Examples: the black felt Nehru cutaway jacket shown over a jersey harness dress; the black heather felt and heavy wool twill cutaway jacket with grey faille and sequined corsage at the shoulder; and my favorite: the charcoal felt boyfriend’s blazer with cutaway back shown over charcoal wool knit zip front jumpsuit with tuxedo stripes. Oh, I forgot to mention that Vera used not one chain anywhere on the line. Instead, she used massive ropes of teeny tiny seed pearls (not only around the neck, filling in bare necklines, but on both wrists, making it appear as an oversized pearl cuff from the distance.
Remember what I said about Carolina Herrera being PETA’s number one enemy this season? Scratch that. My vote goes to Dennis Basso, who freely combined the most luxurious of furs, leather, alligator, and fabric, and pulled no stops in his decidedly dressed to the nines fall 2010 fur collection which he says was inspired by the ‘great sculpture of Venus de Milo” and “represents the strong, statuesque, elegant woman”. Certainly, it would take one of those to pull off much of the Russian broadtail, natural Russian Barguzine sable, Arctic Finnish raccoon, natural cross fox, hand painted velvet chinchilla, etc. coats, jackets, vests, which were shown in oft times voluminous proportions with large face framing collars, and were paired with everything from charmeuse and liquid wool dresses, and wool knit skirts hitting just below the knee, to floor length embroidered lace gowns.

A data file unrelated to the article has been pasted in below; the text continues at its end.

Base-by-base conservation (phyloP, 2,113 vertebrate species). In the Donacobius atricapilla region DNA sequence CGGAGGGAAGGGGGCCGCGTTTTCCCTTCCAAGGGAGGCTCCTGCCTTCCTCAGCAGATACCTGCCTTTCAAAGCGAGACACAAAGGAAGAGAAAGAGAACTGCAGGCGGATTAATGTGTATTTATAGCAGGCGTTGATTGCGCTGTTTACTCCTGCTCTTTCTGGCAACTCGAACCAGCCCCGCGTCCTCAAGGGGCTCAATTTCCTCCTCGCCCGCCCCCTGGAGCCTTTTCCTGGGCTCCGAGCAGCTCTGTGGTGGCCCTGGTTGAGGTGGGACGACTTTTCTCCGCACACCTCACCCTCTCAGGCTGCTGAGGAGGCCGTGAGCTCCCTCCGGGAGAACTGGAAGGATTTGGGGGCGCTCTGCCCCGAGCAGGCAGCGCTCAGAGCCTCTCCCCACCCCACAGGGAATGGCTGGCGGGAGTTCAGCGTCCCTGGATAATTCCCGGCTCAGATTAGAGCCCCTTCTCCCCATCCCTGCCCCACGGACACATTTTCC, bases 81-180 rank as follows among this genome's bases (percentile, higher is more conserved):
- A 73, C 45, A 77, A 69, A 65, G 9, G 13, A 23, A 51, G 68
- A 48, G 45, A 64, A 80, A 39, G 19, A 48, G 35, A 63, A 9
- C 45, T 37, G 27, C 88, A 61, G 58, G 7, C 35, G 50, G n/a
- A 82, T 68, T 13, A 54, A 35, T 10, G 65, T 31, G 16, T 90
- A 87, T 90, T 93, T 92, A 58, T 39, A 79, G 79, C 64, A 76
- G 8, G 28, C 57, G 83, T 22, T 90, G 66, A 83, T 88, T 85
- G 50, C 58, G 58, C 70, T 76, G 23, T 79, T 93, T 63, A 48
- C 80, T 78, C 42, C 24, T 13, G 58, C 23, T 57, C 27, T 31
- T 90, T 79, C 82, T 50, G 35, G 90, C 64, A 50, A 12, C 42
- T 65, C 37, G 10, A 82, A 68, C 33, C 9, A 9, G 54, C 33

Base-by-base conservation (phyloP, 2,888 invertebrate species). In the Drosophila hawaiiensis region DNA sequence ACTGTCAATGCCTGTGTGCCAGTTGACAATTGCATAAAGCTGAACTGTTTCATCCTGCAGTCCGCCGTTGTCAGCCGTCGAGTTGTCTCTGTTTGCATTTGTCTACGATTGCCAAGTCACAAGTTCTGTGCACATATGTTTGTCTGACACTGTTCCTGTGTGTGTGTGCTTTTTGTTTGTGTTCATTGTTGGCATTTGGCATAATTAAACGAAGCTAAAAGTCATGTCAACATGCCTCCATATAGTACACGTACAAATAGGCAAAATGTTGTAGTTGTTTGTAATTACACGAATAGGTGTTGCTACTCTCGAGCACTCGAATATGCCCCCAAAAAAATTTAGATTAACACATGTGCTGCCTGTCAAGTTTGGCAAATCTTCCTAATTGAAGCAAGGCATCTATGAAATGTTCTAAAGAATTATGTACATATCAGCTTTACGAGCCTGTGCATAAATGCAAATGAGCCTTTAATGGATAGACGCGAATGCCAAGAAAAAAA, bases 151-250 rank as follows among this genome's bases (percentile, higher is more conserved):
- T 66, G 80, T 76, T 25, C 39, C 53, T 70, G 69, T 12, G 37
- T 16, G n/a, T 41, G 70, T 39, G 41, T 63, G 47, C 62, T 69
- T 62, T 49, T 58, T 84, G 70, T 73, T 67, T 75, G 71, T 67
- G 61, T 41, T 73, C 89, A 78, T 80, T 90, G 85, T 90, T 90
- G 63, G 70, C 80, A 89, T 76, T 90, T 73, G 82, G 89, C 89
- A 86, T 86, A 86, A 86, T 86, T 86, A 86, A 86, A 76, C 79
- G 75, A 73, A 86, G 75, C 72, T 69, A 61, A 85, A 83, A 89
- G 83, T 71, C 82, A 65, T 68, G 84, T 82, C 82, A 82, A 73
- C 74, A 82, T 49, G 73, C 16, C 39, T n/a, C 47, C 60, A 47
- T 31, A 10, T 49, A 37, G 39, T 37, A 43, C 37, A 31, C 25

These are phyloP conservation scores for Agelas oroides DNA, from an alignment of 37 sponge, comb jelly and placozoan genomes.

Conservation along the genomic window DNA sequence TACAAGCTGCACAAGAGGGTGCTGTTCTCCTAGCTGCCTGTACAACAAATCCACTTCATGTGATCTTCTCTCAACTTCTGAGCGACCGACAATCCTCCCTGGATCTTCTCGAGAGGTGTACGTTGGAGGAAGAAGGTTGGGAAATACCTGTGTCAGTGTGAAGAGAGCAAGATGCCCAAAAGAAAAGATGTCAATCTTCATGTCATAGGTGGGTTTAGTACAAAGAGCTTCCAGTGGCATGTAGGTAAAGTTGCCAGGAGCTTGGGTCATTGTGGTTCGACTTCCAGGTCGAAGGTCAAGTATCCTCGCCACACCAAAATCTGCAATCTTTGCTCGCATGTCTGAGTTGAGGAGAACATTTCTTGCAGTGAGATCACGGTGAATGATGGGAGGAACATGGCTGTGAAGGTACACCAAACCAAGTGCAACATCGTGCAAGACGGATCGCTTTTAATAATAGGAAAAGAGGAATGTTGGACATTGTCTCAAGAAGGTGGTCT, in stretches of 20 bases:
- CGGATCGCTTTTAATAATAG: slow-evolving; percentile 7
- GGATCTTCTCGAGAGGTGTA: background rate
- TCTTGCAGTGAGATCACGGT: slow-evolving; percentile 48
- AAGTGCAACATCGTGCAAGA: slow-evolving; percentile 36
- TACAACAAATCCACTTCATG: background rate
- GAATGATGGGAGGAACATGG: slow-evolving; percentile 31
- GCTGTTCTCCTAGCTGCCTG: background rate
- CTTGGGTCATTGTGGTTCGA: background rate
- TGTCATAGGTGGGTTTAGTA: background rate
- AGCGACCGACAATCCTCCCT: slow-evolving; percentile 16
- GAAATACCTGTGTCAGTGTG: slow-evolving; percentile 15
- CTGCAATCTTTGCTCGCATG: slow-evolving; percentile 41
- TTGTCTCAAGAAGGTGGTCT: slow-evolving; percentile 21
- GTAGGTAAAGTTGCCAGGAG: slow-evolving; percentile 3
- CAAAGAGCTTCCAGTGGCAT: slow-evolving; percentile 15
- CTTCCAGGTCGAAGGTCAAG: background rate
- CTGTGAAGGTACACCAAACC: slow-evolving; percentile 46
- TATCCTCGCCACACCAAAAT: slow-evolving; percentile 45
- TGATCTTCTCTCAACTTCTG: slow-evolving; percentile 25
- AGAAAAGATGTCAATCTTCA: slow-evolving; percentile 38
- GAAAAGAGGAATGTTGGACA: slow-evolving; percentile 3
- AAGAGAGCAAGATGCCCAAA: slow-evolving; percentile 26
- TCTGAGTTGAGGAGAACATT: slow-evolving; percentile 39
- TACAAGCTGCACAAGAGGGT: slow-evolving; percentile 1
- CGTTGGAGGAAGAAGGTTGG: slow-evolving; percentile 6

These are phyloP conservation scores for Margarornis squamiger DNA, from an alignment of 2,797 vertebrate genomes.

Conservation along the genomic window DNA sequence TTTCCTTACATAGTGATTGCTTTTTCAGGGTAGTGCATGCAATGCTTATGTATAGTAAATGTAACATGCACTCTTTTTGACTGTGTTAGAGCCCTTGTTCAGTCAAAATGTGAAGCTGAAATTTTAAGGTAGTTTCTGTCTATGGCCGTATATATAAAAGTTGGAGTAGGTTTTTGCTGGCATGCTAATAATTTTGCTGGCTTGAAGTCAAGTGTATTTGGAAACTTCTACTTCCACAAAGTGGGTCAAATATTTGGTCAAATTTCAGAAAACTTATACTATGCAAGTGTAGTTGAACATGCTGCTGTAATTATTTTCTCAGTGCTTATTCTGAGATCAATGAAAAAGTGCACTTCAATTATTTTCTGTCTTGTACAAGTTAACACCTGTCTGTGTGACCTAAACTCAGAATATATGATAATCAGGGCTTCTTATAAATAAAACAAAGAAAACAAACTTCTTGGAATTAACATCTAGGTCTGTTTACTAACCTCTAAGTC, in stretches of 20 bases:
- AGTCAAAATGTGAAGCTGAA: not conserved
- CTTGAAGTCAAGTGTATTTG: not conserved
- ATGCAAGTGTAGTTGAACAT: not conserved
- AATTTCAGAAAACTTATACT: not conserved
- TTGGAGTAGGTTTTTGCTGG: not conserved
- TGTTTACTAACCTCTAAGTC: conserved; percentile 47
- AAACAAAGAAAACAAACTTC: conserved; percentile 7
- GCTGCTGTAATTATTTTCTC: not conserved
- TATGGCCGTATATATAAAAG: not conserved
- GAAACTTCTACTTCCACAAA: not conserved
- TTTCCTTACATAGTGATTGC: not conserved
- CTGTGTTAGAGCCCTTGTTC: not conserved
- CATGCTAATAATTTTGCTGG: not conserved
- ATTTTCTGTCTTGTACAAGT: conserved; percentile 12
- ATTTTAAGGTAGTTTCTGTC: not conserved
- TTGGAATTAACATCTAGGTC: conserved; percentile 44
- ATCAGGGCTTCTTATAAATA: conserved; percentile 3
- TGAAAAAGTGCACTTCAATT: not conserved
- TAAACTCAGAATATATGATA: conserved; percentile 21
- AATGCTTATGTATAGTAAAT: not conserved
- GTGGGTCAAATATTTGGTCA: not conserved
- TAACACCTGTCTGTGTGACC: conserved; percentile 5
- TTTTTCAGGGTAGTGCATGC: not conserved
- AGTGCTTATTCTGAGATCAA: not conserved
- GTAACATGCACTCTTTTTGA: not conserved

One interesting touch considering the popularity of anything military inspired, (not to mention the popularity of army green), was the grouping dyed in evergreen and paired with tonal ready to wear pieces. Examples: an evergreen chinchilla and fox coat shown with a khaki wool skirt and top; an evergreen chinchilla fox and leather jacket shown with a matching colored wool knit skirt and top; an evergreen ermine and sable elongated vest with outsized pockets, shown with an evergreen wool knit draped gown; a fitted evergreen alligator coat with massive fox cuffs, shown over an evergreen wool knit skirt and top. Once again, platform shoes accessorized and on this runway, some of those by Ruthie Davis (complete with diamante ‘spikes’) looked as though they could pass for a dangerous weapon.
Variations on a Theme
To say that the Max Azria show had one specific point of view (that played out over and over again), is an understatement. In fact, the entire collection was understated (and lean). The program notes said the show was a “minimalistic journey of clean lines and artful tailoring” And that aesthetic (an artistic personal approach to pared down minimalism), for a lack of a better description, could not have been more opposite from say, the over the top, in your face luxury quotient on view at Carolina Herrera on Monday. So, if your idea of fashion heaven and your definition of ‘modern’ is clean lines, organic elements, weightless volume, and individualistic style, Max Azria would be your label of choice for the next season.
There was not one print, one bright color (the dusty mineral toned palette was limited to black, nude, taupe, beige, various shades of gray, dark moss), and unlike other runways, surface ornamentation was kept to a bare minimum (and I mean that literally -- subtle black beaded details appeared at the end on a group of black crepe dresses). Fabrics were mixed for day (leather, crepe, knit, wool felt, wool boucle, mesh), and evening (almost all black) was primarily done in silk georgette, ribbed knit, and crepe. Like elsewhere, a platform boot, was the footwear of choice.
- Marilyn Kirschner
The Daily Bet